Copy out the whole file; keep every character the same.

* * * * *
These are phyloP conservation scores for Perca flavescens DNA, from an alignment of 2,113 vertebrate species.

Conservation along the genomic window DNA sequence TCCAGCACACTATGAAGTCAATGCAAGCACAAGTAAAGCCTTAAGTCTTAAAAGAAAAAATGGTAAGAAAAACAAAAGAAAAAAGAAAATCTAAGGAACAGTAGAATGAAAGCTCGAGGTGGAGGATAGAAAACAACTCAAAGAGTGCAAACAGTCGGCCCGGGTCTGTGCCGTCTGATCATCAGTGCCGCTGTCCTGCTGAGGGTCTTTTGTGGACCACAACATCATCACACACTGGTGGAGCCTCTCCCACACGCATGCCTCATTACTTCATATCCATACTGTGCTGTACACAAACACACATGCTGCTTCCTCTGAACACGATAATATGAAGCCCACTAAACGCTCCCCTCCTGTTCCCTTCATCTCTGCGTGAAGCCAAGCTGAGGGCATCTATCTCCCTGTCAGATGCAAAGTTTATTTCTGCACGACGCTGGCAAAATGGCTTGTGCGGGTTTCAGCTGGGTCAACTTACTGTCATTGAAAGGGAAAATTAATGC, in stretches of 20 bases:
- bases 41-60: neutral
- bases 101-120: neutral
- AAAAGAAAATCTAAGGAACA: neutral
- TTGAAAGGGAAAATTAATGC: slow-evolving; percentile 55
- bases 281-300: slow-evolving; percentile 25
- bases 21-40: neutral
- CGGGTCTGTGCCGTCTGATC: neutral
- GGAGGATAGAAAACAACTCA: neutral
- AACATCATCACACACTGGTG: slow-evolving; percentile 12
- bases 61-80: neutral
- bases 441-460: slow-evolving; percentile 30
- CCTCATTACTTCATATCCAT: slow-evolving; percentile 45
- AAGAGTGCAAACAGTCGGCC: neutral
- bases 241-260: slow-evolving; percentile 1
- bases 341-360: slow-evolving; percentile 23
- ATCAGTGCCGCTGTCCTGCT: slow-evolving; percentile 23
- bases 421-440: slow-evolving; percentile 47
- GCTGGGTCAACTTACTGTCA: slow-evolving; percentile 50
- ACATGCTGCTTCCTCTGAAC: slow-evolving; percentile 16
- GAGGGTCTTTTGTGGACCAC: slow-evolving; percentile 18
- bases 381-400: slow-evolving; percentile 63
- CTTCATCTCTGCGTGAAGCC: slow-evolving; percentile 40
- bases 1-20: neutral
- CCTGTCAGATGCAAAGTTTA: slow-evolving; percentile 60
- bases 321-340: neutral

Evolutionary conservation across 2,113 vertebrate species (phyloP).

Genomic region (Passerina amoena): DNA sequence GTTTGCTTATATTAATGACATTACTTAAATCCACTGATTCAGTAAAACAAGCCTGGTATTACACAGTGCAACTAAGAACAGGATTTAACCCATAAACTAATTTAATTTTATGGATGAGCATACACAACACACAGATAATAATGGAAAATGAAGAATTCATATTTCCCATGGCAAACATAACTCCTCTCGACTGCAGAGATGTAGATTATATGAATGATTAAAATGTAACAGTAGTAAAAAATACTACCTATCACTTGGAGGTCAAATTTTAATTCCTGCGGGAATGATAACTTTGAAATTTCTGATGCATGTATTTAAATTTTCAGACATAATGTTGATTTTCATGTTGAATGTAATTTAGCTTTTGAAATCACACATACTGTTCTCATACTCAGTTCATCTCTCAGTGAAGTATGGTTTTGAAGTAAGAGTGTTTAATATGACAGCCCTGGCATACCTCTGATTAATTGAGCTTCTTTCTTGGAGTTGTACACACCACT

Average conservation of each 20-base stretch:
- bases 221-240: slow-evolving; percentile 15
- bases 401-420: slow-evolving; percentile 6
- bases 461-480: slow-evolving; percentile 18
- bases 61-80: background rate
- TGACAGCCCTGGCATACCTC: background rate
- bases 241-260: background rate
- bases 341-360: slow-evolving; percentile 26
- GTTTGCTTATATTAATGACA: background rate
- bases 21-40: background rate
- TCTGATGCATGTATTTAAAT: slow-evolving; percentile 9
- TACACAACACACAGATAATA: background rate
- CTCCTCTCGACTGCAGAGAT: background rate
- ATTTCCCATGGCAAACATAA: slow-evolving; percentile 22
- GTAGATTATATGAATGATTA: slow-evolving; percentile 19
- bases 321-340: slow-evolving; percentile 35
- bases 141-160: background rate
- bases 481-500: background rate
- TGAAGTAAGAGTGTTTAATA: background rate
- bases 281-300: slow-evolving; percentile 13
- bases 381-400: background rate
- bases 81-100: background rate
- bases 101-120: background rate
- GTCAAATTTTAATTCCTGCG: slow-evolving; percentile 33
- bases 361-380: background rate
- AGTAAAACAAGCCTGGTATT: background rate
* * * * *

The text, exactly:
These are phyloP conservation scores for Perca flavescens DNA, from an alignment of 2,113 vertebrate species.

Conservation along the genomic window DNA sequence TCCAGCACACTATGAAGTCAATGCAAGCACAAGTAAAGCCTTAAGTCTTAAAAGAAAAAATGGTAAGAAAAACAAAAGAAAAAAGAAAATCTAAGGAACAGTAGAATGAAAGCTCGAGGTGGAGGATAGAAAACAACTCAAAGAGTGCAAACAGTCGGCCCGGGTCTGTGCCGTCTGATCATCAGTGCCGCTGTCCTGCTGAGGGTCTTTTGTGGACCACAACATCATCACACACTGGTGGAGCCTCTCCCACACGCATGCCTCATTACTTCATATCCATACTGTGCTGTACACAAACACACATGCTGCTTCCTCTGAACACGATAATATGAAGCCCACTAAACGCTCCCCTCCTGTTCCCTTCATCTCTGCGTGAAGCCAAGCTGAGGGCATCTATCTCCCTGTCAGATGCAAAGTTTATTTCTGCACGACGCTGGCAAAATGGCTTGTGCGGGTTTCAGCTGGGTCAACTTACTGTCATTGAAAGGGAAAATTAATGC, in stretches of 20 bases:
- bases 41-60: neutral
- bases 101-120: neutral
- AAAAGAAAATCTAAGGAACA: neutral
- TTGAAAGGGAAAATTAATGC: slow-evolving; percentile 55
- bases 281-300: slow-evolving; percentile 25
- bases 21-40: neutral
- CGGGTCTGTGCCGTCTGATC: neutral
- GGAGGATAGAAAACAACTCA: neutral
- AACATCATCACACACTGGTG: slow-evolving; percentile 12
- bases 61-80: neutral
- bases 441-460: slow-evolving; percentile 30
- CCTCATTACTTCATATCCAT: slow-evolving; percentile 45
- AAGAGTGCAAACAGTCGGCC: neutral
- bases 241-260: slow-evolving; percentile 1
- bases 341-360: slow-evolving; percentile 23
- ATCAGTGCCGCTGTCCTGCT: slow-evolving; percentile 23
- bases 421-440: slow-evolving; percentile 47
- GCTGGGTCAACTTACTGTCA: slow-evolving; percentile 50
- ACATGCTGCTTCCTCTGAAC: slow-evolving; percentile 16
- GAGGGTCTTTTGTGGACCAC: slow-evolving; percentile 18
- bases 381-400: slow-evolving; percentile 63
- CTTCATCTCTGCGTGAAGCC: slow-evolving; percentile 40
- bases 1-20: neutral
- CCTGTCAGATGCAAAGTTTA: slow-evolving; percentile 60
- bases 321-340: neutral

Evolutionary conservation across 2,113 vertebrate species (phyloP).

Genomic region (Passerina amoena): DNA sequence GTTTGCTTATATTAATGACATTACTTAAATCCACTGATTCAGTAAAACAAGCCTGGTATTACACAGTGCAACTAAGAACAGGATTTAACCCATAAACTAATTTAATTTTATGGATGAGCATACACAACACACAGATAATAATGGAAAATGAAGAATTCATATTTCCCATGGCAAACATAACTCCTCTCGACTGCAGAGATGTAGATTATATGAATGATTAAAATGTAACAGTAGTAAAAAATACTACCTATCACTTGGAGGTCAAATTTTAATTCCTGCGGGAATGATAACTTTGAAATTTCTGATGCATGTATTTAAATTTTCAGACATAATGTTGATTTTCATGTTGAATGTAATTTAGCTTTTGAAATCACACATACTGTTCTCATACTCAGTTCATCTCTCAGTGAAGTATGGTTTTGAAGTAAGAGTGTTTAATATGACAGCCCTGGCATACCTCTGATTAATTGAGCTTCTTTCTTGGAGTTGTACACACCACT

Average conservation of each 20-base stretch:
- bases 221-240: slow-evolving; percentile 15
- bases 401-420: slow-evolving; percentile 6
- bases 461-480: slow-evolving; percentile 18
- bases 61-80: background rate
- TGACAGCCCTGGCATACCTC: background rate
- bases 241-260: background rate
- bases 341-360: slow-evolving; percentile 26
- GTTTGCTTATATTAATGACA: background rate
- bases 21-40: background rate
- TCTGATGCATGTATTTAAAT: slow-evolving; percentile 9
- TACACAACACACAGATAATA: background rate
- CTCCTCTCGACTGCAGAGAT: background rate
- ATTTCCCATGGCAAACATAA: slow-evolving; percentile 22
- GTAGATTATATGAATGATTA: slow-evolving; percentile 19
- bases 321-340: slow-evolving; percentile 35
- bases 141-160: background rate
- bases 481-500: background rate
- TGAAGTAAGAGTGTTTAATA: background rate
- bases 281-300: slow-evolving; percentile 13
- bases 381-400: background rate
- bases 81-100: background rate
- bases 101-120: background rate
- GTCAAATTTTAATTCCTGCG: slow-evolving; percentile 33
- bases 361-380: background rate
- AGTAAAACAAGCCTGGTATT: background rate